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Proposed bill gives Port director authority to review & change fees every 5 years

The now closed Fono building awaiting demolition. [SN file photo]

The government has proposed fee hikes on several Port services, through a bill now pending in the Fono.

The measure gives the Department of Port Administration director the authority to review fees and charges every ve years, and if necessary, initiate modification.

The ASG Revenue Task Force during a presentation to the Fono early last month as well as Gov. Lolo Matalasi Moliga during his address on July 11th to a joint Fono session, touched on the bill, which raises port fees in American Samoa, increases the existing charges on wharf, and allows Port fees to be amended through rule-making authority.

According to the Task Force presentation, ASG collects over $4.5 million annually under current Port fees and charges; but under the proposed hikes, the government is looking to collect just over $7.11 million per year.

In his letter to Fono leaders, the governor pointed out that the territory has maintained the current port fees for over 30 years without any changes. However, he said the costs of maintenance, equipment, human resources, and services have drastically increased in that interim.

According to the administration, the territory’s needs at the Port continue to grow, and the costs of those needs should mirror such growth as well. Furthermore, the territory’s current Port fees are well below comparable fees in other neighboring Pacific Islands.

Samoa News understands that some local businesses including the canneries have sought input from their shippers on estimate costs of doing business, if the proposed hikes go into effect.

One big concern is that the hikes will be passed on to consumers and some business owners — who asked not be identified — have serious concerns that the hikes will have another impact on the canneries.

StarKist Samoa executive Taotasi Archie Soliai, who is also the Chamber of Commerce president, said at last week’ s Chamber meeting that the cannery is looking into the impact to the company’s operations on the fees and charges being proposed at the Port.

Among the proposed hikes, the established license fees for master or engineer of boat carrying passengers, currently at $5 will increase to $8.50

The administration is proposing several amendments to a provision of the law (20.1403) — titled, Determination of Fees, which is based on the draft of a vessel. Current pilotage fees are $350 for all vessels plus an additional fee of $3 per foot of draft or fraction thereof for all vessels over 12 feet. Not with standing the above, when the services of a pilot are actually required for a deep draft vessel the minimum charge shall be $100.

The administration is pro- posing the current pilotage fees cut down to $85 but up to $5.10 per foot for all vessels over 12 feet.

Additionally, when the services of a pilot are actually required for a deep draft vessel, the minimum charge will be $170.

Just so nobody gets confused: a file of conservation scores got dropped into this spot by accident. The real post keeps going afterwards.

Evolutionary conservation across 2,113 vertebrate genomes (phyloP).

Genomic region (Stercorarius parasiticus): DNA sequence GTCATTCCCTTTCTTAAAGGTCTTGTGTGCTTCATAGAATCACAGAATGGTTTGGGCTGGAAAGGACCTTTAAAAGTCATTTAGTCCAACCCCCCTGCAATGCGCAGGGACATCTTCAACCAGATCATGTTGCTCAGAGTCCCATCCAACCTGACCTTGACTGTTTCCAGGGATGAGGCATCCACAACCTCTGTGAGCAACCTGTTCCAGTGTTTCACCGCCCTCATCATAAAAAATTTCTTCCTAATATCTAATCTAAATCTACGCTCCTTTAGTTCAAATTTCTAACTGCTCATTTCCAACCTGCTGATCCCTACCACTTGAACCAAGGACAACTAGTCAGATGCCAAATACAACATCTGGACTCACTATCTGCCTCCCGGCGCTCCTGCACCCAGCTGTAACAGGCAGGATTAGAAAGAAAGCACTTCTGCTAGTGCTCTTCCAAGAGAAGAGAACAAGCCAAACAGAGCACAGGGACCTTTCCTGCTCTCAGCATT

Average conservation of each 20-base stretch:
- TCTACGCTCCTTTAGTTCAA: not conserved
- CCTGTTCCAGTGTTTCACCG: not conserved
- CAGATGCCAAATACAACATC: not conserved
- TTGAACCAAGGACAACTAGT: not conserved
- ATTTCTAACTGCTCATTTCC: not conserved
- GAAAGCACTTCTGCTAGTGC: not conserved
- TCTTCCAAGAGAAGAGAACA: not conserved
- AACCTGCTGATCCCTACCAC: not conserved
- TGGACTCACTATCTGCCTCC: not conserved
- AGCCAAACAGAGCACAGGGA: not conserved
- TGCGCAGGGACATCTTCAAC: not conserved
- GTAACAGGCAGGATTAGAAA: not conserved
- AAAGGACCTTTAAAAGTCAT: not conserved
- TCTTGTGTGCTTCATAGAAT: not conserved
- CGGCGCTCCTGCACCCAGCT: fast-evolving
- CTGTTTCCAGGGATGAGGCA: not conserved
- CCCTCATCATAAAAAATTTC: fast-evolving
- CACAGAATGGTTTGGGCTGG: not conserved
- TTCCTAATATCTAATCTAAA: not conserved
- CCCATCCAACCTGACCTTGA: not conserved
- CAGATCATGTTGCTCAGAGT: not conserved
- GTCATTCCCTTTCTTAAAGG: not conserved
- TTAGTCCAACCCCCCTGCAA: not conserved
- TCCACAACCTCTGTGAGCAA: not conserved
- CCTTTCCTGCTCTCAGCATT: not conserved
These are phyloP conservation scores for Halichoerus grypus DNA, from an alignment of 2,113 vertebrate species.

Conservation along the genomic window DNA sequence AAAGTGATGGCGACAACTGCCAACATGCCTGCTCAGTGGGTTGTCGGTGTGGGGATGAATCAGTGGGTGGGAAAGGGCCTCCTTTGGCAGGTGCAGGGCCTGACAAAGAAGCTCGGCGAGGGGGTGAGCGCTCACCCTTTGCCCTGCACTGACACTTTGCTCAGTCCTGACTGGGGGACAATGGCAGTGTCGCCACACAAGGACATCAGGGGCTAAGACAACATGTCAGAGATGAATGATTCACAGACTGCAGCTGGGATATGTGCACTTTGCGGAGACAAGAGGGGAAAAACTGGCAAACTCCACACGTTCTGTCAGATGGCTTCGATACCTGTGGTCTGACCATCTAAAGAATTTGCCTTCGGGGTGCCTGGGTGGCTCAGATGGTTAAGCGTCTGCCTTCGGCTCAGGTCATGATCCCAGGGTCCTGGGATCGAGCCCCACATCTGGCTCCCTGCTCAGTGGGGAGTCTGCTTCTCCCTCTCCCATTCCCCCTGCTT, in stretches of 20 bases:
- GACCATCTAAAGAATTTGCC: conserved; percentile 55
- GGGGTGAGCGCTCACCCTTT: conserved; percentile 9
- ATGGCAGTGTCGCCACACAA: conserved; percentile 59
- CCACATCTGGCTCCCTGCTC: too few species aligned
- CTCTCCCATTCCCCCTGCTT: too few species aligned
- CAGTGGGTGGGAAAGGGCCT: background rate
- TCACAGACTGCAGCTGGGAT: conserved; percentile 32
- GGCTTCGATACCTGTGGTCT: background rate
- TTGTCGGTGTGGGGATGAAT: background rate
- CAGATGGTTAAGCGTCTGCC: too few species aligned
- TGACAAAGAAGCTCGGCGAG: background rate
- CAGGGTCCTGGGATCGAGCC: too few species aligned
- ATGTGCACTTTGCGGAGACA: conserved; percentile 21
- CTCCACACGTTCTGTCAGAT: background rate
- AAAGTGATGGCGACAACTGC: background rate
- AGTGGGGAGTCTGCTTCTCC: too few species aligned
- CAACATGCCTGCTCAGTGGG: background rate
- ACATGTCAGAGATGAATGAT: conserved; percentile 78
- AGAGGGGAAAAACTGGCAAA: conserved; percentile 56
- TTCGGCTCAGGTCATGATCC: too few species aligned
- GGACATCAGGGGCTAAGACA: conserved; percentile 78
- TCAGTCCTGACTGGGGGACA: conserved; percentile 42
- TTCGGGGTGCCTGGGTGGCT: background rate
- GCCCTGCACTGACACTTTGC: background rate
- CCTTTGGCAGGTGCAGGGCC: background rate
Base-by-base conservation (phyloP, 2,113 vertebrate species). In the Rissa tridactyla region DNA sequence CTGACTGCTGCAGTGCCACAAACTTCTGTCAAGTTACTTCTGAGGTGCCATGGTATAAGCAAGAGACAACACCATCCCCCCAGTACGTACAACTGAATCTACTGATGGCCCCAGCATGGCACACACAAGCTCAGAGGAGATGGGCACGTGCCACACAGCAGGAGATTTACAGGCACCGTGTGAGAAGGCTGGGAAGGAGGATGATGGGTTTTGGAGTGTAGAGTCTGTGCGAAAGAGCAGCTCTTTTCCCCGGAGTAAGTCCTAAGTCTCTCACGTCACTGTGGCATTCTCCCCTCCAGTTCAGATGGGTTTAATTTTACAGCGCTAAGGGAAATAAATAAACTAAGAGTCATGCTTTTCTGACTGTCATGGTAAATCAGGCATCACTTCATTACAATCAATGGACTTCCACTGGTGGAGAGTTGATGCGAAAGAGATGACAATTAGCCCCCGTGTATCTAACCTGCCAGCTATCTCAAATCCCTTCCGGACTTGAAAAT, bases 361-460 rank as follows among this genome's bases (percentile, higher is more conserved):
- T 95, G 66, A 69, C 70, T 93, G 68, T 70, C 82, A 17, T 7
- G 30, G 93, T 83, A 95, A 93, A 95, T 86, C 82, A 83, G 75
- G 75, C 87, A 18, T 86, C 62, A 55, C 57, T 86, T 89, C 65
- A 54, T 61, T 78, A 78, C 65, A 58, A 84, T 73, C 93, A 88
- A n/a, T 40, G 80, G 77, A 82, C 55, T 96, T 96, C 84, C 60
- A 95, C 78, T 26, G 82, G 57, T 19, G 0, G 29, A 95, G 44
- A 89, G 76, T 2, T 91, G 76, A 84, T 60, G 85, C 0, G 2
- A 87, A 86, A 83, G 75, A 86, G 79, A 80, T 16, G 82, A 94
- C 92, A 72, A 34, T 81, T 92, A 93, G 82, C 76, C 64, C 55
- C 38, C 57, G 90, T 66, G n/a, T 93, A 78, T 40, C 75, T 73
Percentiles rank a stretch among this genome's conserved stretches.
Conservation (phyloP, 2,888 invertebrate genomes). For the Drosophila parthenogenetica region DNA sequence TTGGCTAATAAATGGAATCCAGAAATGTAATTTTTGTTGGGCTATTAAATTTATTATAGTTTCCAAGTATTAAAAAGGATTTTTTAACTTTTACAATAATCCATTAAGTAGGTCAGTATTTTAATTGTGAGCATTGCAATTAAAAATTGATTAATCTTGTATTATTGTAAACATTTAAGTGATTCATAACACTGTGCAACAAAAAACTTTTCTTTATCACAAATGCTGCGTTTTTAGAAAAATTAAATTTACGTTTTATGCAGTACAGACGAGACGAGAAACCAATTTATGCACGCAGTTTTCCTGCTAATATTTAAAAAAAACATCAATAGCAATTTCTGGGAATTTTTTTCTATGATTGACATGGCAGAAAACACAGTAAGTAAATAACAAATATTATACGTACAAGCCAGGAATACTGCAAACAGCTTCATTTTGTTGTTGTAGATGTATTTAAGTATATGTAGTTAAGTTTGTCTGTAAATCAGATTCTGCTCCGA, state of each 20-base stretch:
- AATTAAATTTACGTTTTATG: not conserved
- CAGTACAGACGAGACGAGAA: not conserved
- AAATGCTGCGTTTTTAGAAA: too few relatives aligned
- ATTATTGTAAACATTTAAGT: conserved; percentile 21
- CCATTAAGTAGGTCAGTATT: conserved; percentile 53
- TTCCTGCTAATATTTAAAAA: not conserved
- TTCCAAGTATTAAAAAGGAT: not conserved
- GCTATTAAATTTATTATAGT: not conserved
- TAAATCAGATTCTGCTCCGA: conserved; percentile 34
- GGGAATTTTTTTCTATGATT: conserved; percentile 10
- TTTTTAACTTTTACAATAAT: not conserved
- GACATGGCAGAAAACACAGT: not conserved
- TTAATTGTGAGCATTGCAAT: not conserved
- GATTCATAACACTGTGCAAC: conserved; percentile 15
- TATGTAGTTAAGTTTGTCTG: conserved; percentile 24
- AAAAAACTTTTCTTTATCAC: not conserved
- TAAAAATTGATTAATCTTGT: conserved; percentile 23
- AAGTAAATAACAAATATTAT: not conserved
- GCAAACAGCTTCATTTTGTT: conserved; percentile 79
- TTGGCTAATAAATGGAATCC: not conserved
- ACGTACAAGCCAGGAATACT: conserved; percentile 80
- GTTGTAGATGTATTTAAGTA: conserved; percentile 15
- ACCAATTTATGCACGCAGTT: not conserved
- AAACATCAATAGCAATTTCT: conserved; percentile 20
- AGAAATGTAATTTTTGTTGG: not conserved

The bill also proposes to set the “base rate for pilot tows fees... at $85 for all vessels; and $5.10 per foot for all vessels over 12 feet.”

Other fees will change — for example — moving vessels in harbor from $100 to $170 for each move; from $100 to $170 for each anchoring.

Current law states that yachts with less than 12-foot draft shall be exempt from pilot fees unless the services are actually performed. The bill proposes to set the fees at $17 per foot for services actually performed.

Additionally, yachts of over 12-foot draft shall be charged non-pilotage fees of $8.50 per foot for yachts that do not require actual services.

Other highlights:

• loading and unloading of cargo — currently $2 — shall be charged $3.40 per 40 cubic foot for each ton of cargo or fraction thereof, whichever is greater. For shipments under one ton, the wharfage charge is pro-rated with a minimum charge of 85-cents for each 40 cubic feet of cargo.

• outgoing cargo, a fee of $1.70 per 40 cubic feet or fraction thereof. The current fee is $1 per 40 cubic feet.

• goods stored in a government warehouse or other areas in excess of 72 hours will be charged $3.40 for the first three days, up from $2; and after 3 days the rate shall be $6.80 — up from $4.

• inbound containers, increased from 50-cents per day to 85-cents per day when 120 hours have passed after arrival and the containers haven’ t left the dock. After 3 days the fee jumps to $1.70 per day. The same fee will apply to out- bound containers. Containers belonging to the canneries are exempt from these fees if used within 30 days after arrival or if these containers have canned sh. After 30 days a charge of 85-cents per container shall be applied for 31 days and beginning on the 32nd day, charges will go up to $1.70 per container, per day.

The administration is proposing that such fees and charges may be modified every five years and the Port director shall review these fees every 5 years and if necessary, initiate modification of fees and charges through the Administration process.

Due to the current high costs and expenses of Port projects and the strain on government funds, this bill must be effective immediately upon passage by the Legislature and approval by the Governor, according to the bill’s language.